10 of the greatest smartphones from 10 years ago (2015 edition)
Just like 2004, 2005 was the year of Symbian, BlackBerry, Windows Mobile, and Palm (though, curious enough, there were no new Palm smartphones released in 2005). 20mm-thick handsets were not regarded as chunky abominations, and there was a wide variety of form factors to choose from.
Including models like the 7000t, 7000r, 7000v and 7000x, this was BlackBerry's first family of smartphones to feature SureType QWERTY keyboards (which have two keys per button, and would later evolve to be included on the Pearl series). The new keyboard allowed BlackBerry to make the 7000 models significantly smaller than its previous handsets, thus gaining popularity among regular users, rather than businesses.
In the last decade, HP released quite many Windows Mobile devices. The iPAQ hw6500 series (including models with, and without a photo camera) was the company's offering for 2005. Manufactured by HTC, the HP iPAQ hw6500 had a square 3-inch, 240 x 240 pixels display, and a full QWERTY keyboard.
The HTC Universal was the world's first smartphone to run Windows Mobile 5.0, and the first from the Pocket PC category to have 3G (UMTS) connectivity. Like all the other HTC-made handsets from back then, the Universal wasn't sold under the HTC brand. Depending on region and carrier, it was commercially available as the Dopod 900, I-mate JasJar, O2 XDA Exec, Orange SPV M5000, Qtek 9000, T-Mobile MDA Pro, and other names. The handset was very powerful for its time, featuring a 520 MHz Intel processor, a 3.6-inch swiveling touchscreen display with 480 x 640 pixels, full QWERTY keyboard, 1.3 MP rear camera, and a VGA front-facing camera.
Alternatively known as HTC Prodigy and HTC P4300, the HTC Wizard was also a Windows Mobile 5.0 smartphone with a full QWERTY keyboard, though its display was smaller: 2.8 inches with 240 x 320 pixels. Its commercial names included Dopod 838, Cingular 8125, i-mate K-JAM, O2 Xda Mini Pro, Qtek 9100, and T-Mobile MDA.
Introduced as a slightly improved successor to the E680 from 2004, the Motorola E680i was a Linux smartphone. Its highlight features included 3D stereo speakers, a 2.5-inch QVGA (240 x 320) touchscreen display, stylus, VGA camera, a 300 MHz processor, and expandable internal memory.
The 6680 (with its 6681 and 6682 variants) was Nokia's first smartphone to offer a front-facing camera (VGA), and the first to have an LED flash next to the rear camera (1.3 MP). At launch, in early 2005, it ran Symbian 8.0 Series S60. Other features included a 2.1-inch display with 176 x 208 pixels, and just 10 MB of (expandable) internal memory.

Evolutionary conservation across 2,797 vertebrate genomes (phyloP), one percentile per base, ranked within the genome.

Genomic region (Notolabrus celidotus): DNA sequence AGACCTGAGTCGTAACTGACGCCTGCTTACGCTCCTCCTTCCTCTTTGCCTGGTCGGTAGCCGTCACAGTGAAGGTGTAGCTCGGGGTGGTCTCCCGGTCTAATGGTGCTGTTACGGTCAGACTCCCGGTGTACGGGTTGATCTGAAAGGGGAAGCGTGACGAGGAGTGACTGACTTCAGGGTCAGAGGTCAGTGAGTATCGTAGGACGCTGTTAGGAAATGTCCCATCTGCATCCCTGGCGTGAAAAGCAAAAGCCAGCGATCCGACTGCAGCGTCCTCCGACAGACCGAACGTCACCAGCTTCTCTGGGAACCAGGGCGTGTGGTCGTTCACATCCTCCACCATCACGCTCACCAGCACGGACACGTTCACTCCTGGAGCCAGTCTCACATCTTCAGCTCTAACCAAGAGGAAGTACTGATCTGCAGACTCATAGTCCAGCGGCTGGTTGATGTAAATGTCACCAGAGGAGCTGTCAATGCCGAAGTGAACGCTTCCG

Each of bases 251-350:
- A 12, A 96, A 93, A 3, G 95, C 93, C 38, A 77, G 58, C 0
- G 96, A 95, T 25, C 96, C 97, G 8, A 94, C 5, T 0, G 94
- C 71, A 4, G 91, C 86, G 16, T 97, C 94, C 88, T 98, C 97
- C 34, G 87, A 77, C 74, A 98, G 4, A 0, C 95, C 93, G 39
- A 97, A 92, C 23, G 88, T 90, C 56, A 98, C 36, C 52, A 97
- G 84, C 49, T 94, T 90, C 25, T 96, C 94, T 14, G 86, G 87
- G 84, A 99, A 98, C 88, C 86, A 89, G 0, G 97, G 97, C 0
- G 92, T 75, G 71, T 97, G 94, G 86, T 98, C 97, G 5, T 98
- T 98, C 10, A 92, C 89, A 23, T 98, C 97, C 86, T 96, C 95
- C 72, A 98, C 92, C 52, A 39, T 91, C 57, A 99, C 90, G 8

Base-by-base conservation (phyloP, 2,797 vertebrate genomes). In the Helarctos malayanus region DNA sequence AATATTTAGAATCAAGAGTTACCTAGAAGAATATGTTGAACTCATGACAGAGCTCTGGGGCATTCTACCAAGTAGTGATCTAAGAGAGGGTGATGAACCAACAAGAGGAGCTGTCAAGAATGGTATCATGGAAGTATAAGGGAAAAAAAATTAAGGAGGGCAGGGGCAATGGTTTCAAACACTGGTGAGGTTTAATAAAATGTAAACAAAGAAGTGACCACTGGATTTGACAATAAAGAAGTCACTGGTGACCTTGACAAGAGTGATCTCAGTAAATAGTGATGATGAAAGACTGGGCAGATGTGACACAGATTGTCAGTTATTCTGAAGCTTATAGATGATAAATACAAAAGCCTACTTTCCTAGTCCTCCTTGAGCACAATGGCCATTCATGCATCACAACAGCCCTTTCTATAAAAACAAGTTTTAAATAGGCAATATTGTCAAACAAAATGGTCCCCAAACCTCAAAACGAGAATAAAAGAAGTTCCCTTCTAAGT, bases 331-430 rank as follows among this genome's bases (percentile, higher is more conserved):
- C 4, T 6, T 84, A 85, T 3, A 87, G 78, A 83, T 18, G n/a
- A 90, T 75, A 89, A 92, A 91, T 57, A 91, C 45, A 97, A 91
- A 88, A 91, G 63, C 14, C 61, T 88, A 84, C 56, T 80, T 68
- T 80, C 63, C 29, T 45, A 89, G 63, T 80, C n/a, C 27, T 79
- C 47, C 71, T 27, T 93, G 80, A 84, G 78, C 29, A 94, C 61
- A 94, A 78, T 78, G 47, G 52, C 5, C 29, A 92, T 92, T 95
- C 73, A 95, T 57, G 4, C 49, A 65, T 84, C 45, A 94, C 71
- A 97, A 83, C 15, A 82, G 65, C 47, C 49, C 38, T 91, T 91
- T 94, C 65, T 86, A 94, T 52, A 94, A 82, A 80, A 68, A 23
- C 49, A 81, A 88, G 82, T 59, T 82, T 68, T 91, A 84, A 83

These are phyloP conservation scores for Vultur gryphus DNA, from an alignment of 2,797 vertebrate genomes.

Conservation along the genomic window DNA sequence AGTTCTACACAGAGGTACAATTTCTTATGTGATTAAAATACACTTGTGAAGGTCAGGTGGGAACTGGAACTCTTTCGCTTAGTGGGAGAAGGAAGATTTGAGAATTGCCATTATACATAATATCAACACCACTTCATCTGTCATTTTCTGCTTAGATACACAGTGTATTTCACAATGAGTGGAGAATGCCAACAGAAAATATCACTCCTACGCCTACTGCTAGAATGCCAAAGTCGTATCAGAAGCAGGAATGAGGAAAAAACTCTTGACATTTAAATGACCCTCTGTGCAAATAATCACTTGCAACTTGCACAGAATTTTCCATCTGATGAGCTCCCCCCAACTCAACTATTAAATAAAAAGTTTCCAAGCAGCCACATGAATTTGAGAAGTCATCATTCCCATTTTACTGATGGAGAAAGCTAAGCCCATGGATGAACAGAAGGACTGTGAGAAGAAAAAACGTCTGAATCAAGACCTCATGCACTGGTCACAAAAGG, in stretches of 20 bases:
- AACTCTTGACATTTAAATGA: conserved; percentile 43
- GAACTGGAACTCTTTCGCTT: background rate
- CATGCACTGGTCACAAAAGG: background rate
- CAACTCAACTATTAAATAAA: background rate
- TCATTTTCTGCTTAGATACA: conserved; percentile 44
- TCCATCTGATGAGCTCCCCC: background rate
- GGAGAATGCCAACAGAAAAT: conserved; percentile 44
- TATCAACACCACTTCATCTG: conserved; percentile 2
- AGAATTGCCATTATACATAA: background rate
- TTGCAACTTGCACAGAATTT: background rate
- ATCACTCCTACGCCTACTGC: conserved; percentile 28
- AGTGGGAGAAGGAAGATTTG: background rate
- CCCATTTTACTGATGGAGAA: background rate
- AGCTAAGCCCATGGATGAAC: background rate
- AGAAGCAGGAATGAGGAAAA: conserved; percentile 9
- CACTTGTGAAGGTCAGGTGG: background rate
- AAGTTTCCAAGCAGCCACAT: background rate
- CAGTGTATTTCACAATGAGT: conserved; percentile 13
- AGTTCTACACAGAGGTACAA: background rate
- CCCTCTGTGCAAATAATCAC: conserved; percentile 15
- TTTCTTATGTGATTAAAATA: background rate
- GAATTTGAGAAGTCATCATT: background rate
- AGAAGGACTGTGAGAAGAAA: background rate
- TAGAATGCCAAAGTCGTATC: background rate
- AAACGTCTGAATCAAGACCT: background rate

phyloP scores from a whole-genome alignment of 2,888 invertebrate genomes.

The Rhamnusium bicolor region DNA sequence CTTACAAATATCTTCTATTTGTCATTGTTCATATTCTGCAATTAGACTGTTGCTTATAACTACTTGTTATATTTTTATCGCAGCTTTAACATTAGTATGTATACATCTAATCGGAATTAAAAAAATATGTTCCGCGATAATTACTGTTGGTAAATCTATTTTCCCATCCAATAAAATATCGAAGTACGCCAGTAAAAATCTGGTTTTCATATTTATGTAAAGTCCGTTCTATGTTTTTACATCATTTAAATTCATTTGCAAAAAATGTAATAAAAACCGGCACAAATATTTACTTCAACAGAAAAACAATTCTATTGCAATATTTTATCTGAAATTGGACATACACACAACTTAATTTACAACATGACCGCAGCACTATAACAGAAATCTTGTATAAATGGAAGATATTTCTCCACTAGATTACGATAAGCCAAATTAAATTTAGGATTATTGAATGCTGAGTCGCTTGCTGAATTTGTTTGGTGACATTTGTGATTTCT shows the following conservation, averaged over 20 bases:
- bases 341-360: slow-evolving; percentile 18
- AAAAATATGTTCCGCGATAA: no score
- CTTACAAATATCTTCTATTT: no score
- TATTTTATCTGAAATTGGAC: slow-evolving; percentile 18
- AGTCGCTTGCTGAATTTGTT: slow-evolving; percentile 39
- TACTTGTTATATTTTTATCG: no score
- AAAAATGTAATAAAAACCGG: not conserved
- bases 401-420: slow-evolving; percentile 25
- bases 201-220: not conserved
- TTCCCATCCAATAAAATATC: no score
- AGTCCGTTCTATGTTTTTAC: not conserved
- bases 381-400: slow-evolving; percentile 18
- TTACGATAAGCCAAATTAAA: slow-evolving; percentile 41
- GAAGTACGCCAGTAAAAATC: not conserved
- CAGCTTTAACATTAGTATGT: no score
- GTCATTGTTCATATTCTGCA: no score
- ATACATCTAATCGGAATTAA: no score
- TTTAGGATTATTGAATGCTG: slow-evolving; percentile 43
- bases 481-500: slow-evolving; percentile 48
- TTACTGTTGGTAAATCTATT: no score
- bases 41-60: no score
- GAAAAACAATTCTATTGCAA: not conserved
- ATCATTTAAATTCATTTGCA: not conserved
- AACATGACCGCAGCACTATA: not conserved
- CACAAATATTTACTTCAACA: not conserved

2005 was the year when Nokia introduced its highly-appreciated Nseries family of smartphones, with no less than six models being announced. However, only two of them became available that year. The first is the Nokia N90, a clamshell with a swivel design. Called by many a "futuristic" smartphone (who knew that clamshells would almost disappear by 2015?), the Nokia N90 ran Symbian 8.1 Series S60, and was powered by a 220 MHz processor. Its main, 2.1-inch display had 352 x 416 pixels, offering a very high pixel density for that time: 259 ppi. Another highlight of the N90 was its 2 MP Carl Zeiss camera.
Also running Symbian 8.1 Series S60, the N70 had a more traditional design, being the successor to the aforementioned Nokia 6680. It's a candybar with a 2.1-inch, 176 x 208 pixels display, a 2 MP rear camera (without Carl Zeiss optics), and a VGA front-facing camera.
The SGH-D720 was one of Samsung's first Symbian-based smartphones (and one that was hard to find). It was a small, though thick slider - a very popular form factor in the mid 2000s - featuring a 1.8-inch, 176 x 220 pixels display, a 1.3 MP rear camera with LED flash, and a 192 MHz processor.
The SGH-i750 is another slider, but it's larger than the D720, and - more importantly - it's not based on Symbian, but on Windows Mobile 2003 SE PocketPC. Powered by a 416 MHz Intel processor, the SGH-i750 had a 2.6-inch QVGA display, 2 MP rear camera, and microSD card support.